The rains started a bit late this year. The first rain recorded at the nursery was on the 23rd November when the middle of the month is considered normal. So far we have had 192mm which is almost double the  97mm recorded for the same period last year. This does not mean we are in for a normal to good rainy season. An el Niño event remains possible in the Pacific so anything could happen from now on. It usually means we are in for a very patchy distribution of rain though in the past this has also been true for a la Nina event which should mean heavier than usual rain.

It’s easy to be critical of the weather forecasting system but it is much more accurate of late than say 10 years ago. I use The Weather Channel and last year it predicted the start of the rains accurate to the day. That’s a massively useful tool for farmers who generally

Reasonably accurate

plant their maize in Zimbabwe to take advantage of the rains. While some do make use of supplemental irrigation it is generally too expensive. This afternoon thunderstorms were predicted with 100% certainty over Harare at 17h00 and a small one has just passed overhead at 15h00. That’s impressive forecasting though last Monday was also predicted to have a 100% chance of rain and it was bone dry.

The government has, so far, been totally predictable in it’s mismanagement of the economy. We are still floundering hopelessly in a morass of confusion with the currency. Some German friends have just visited in their overland vehicle from Namibia – they park it in Windhoek during European summer. They managed to grasp the absurd situation of having an ersatz local currency officially pegged at 1:1 with the US dollar but accepted by nobody, including the government, at that value (duty on imported cars must be paid in US dollars). Most foreigners I meet remain puzzled even after I’ve given my best explanation.

I really don’t need the rain for my business. The groundwater of course needs to be replenished as we are dependent on two rather mediocre boreholes for all our water but rain on the seedlings promotes leaf disease that I can do without. Most seedlings are under plastic which protects them from the worst of the weather but the high humidity is still a factor. A lot of the plastic needs replacing now but as a totally imported product it will need to be paid for in US dollars that I just don’t have.

Quite a few businesses will now only accept US dollars for payment. That’s doable if one has a near monopoly but I don’t have that luxury. As a result I am charging less than what it will cost to replace my raw materials but I need the cash flow.

Along with the rains comes the power cuts. We’ve already had one of +48 hours. Normally the batteries and solar panels would cope but the the former are now tired after 3 years of use and last two hours just powering the lights, never mind the fridge, freezer and borehole pump. Replacing them is a daunting prospect requiring digging into our real money resources. The power cuts are not nearly as bad as they were when I bought the system – how badly do we want the peace of mind? Can we last out the worst of the rains when the faults mostly occur? Should we save our money for the inevitably rocky ride ahead as the economy is likely to get much worse before it gets better? Decisions. In the meantime my brother arrives from the UK in two days for the Christmas season. Not surprisingly he is not that keen on the rain either but at least it will be warm – of that we are certain. Let’s hope the rains are good and the flowers will just have to deal with it and look a bit tatty.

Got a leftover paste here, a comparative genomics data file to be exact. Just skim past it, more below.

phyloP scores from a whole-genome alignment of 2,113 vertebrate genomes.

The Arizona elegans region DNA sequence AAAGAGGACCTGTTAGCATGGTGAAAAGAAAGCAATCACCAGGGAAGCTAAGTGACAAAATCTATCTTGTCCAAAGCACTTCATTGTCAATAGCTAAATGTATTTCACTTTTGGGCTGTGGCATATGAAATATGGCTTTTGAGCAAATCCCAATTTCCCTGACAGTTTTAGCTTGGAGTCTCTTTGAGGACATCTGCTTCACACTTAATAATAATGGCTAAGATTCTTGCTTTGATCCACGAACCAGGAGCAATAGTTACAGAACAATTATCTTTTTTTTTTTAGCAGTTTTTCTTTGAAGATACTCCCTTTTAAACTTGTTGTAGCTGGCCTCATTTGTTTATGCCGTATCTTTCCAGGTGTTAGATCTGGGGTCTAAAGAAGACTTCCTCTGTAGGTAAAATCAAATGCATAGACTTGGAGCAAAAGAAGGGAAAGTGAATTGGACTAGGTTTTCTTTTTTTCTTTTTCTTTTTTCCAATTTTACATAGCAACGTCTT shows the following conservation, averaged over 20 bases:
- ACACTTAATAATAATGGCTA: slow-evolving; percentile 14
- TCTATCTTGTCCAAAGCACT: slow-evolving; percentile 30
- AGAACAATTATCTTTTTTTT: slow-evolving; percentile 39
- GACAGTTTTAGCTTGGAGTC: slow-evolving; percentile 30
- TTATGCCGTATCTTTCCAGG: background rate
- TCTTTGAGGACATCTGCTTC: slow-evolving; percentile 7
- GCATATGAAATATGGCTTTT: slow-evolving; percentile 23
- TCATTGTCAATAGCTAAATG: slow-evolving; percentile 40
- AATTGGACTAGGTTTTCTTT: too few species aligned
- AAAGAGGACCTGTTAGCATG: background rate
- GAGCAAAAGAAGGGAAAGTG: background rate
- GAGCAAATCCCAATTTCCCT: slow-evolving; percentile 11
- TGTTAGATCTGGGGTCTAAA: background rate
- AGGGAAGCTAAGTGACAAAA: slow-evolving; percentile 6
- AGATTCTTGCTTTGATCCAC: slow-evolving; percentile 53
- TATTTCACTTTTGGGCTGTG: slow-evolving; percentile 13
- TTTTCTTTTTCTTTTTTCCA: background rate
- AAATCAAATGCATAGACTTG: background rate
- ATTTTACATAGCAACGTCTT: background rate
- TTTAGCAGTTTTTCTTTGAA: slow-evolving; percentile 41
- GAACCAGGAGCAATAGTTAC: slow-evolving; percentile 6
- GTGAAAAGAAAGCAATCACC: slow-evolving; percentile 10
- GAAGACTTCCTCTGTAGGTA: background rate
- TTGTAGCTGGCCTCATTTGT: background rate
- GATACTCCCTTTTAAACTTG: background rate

Frangipani – not normally this tatty





The Zimbabwe economy beetle

1 12 2018

The economy beetle

The Zimbabwe economy and this beetle have more in common than one might think.

They are both lying flat on their back.  Fuel queues have returned with a vengeance just 2 weeks after the last episode faded away and we breathe a sigh of relief. It turned out to be a temporary respite. Talking to a customer this morning he said that he’d pulled into a local filling station to be told that they were only accepting real US dollars (our local version is now known as “bond”) and that would be as international credit cards not cash, thank you.

The government insists that the local bond and the US dollar are still equal value but anyone, or should I say  everyone, knows that it is around 3:1. In a curious twist the local tax/revenue authority has announced that all taxes on revenue earned in US dollars must be paid in the same – even thought they are both officially valued the same. The accounting sector is flummoxed.

Neither has any idea how to get back on their feet.  President ED Mnangagwa’s international charm offensive prior to the recent general election was “Zimbabwe is open for business”. It drew a lot of interest as Zimbabwe is resource rich and potentially attractive to investors – an obvious way to get the economy going again. That all crashed in a bloody mess this past August when soldiers opened fire on protestors at a rally called by the opposition MDC Alliance to give vent at the blatantly fiddled results.